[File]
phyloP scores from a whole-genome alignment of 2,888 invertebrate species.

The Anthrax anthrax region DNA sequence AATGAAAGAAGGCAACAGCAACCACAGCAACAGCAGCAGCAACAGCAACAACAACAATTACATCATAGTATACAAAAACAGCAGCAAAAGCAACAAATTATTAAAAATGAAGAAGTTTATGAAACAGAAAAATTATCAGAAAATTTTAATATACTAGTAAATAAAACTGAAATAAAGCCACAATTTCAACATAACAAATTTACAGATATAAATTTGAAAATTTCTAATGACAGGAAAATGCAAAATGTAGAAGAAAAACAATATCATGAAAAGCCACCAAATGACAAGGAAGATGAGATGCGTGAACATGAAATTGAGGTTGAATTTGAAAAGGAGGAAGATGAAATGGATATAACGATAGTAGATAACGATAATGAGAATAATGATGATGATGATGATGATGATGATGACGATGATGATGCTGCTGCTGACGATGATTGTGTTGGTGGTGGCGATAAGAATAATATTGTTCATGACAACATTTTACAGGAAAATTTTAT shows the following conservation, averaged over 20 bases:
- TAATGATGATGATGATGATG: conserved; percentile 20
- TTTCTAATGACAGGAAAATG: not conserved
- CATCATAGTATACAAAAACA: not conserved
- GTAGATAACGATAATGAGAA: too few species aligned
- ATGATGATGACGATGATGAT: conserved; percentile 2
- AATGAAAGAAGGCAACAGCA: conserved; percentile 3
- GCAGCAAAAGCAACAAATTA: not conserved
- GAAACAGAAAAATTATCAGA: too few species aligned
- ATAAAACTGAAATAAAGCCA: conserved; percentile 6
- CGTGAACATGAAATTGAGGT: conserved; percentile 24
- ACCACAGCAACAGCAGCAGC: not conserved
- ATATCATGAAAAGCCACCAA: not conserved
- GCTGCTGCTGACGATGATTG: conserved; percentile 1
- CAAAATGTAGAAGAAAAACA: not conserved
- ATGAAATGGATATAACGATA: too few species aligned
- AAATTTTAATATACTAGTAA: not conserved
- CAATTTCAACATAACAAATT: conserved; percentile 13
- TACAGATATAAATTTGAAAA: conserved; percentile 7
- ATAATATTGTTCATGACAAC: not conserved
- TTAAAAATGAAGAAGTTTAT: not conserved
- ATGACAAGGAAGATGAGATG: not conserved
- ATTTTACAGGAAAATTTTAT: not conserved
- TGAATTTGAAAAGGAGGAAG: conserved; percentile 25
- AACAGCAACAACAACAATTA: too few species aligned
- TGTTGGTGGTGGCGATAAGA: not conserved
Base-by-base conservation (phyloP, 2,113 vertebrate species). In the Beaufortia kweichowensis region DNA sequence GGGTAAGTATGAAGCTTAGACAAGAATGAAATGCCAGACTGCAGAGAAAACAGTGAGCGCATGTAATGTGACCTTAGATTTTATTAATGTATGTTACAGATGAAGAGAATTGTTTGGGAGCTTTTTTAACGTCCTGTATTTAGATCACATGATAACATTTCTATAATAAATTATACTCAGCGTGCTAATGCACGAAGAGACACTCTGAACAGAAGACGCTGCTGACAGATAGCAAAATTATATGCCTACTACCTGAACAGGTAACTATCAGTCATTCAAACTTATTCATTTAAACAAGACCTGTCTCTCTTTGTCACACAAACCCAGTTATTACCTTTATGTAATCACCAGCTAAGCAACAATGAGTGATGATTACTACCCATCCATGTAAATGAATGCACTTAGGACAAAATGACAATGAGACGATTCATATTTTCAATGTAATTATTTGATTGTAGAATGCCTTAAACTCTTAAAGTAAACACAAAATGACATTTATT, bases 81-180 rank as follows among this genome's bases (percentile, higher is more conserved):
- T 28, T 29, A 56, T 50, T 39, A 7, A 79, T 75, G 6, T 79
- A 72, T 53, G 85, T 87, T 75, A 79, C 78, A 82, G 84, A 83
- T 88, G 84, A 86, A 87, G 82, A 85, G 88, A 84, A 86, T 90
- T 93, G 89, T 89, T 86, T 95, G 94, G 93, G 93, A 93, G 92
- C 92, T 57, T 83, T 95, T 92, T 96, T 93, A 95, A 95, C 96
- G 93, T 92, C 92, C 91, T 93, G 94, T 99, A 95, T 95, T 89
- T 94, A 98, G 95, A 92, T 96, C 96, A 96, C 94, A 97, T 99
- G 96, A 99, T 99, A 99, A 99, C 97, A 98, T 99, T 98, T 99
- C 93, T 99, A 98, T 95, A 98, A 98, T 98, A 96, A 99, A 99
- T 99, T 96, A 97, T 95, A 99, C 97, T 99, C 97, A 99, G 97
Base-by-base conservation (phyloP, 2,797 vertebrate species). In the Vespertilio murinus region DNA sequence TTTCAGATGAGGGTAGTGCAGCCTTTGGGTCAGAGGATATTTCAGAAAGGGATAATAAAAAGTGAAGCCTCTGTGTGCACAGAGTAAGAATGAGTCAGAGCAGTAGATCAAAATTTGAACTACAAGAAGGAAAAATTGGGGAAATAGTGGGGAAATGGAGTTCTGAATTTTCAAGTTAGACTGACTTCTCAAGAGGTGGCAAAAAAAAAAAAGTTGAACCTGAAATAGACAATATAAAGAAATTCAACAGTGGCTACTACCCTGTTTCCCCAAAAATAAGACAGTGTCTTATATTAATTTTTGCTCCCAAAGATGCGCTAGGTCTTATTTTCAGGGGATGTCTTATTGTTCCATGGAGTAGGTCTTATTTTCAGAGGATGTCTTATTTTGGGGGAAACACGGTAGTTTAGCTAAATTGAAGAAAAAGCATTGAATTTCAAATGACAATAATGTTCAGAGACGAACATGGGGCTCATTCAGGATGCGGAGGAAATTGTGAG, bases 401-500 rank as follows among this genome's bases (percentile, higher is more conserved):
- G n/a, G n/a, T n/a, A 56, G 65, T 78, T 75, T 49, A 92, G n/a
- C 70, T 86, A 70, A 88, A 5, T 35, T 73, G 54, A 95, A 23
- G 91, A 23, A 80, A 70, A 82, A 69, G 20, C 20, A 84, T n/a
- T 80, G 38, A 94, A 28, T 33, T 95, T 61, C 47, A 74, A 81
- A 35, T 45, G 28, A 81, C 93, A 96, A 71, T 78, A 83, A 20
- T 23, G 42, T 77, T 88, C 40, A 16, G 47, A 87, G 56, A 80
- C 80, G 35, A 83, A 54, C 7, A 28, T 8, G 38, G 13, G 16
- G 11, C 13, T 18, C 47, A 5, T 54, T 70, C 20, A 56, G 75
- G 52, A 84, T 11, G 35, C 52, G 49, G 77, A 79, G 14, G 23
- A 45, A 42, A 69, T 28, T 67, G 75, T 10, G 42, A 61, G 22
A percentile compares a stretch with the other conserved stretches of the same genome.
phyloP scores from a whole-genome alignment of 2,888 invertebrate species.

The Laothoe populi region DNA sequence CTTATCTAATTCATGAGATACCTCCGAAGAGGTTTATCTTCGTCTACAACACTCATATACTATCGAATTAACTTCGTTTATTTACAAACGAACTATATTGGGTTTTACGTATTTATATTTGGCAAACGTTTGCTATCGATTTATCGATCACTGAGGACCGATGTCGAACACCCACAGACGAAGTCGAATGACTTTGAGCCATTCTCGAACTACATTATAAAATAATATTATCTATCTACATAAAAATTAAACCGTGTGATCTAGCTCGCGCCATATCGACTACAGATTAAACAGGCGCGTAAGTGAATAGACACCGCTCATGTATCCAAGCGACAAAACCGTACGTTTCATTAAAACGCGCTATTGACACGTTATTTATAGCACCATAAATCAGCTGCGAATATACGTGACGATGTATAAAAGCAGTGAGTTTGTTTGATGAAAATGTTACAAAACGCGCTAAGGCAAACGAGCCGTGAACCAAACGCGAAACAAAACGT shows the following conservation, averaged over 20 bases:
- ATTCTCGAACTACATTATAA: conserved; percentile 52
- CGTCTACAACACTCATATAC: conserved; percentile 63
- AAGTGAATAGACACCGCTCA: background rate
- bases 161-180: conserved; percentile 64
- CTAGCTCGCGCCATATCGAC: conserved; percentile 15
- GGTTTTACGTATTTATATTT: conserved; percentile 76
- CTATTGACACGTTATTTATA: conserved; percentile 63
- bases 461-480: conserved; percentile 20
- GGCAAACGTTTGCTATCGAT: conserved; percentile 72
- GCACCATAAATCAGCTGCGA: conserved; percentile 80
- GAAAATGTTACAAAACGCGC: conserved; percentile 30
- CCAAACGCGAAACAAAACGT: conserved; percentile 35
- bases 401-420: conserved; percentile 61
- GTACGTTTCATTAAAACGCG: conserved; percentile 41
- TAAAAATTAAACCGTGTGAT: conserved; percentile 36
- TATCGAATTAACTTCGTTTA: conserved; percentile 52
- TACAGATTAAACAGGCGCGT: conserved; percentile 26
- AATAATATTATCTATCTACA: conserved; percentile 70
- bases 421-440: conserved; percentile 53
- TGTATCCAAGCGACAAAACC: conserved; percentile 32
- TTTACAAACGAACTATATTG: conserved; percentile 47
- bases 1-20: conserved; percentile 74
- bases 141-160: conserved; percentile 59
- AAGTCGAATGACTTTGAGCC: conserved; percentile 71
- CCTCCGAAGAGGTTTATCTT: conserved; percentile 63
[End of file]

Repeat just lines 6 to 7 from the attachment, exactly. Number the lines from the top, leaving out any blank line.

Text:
- GTAGATAACGATAATGAGAA: too few species aligned
- ATGATGATGACGATGATGAT: conserved; percentile 2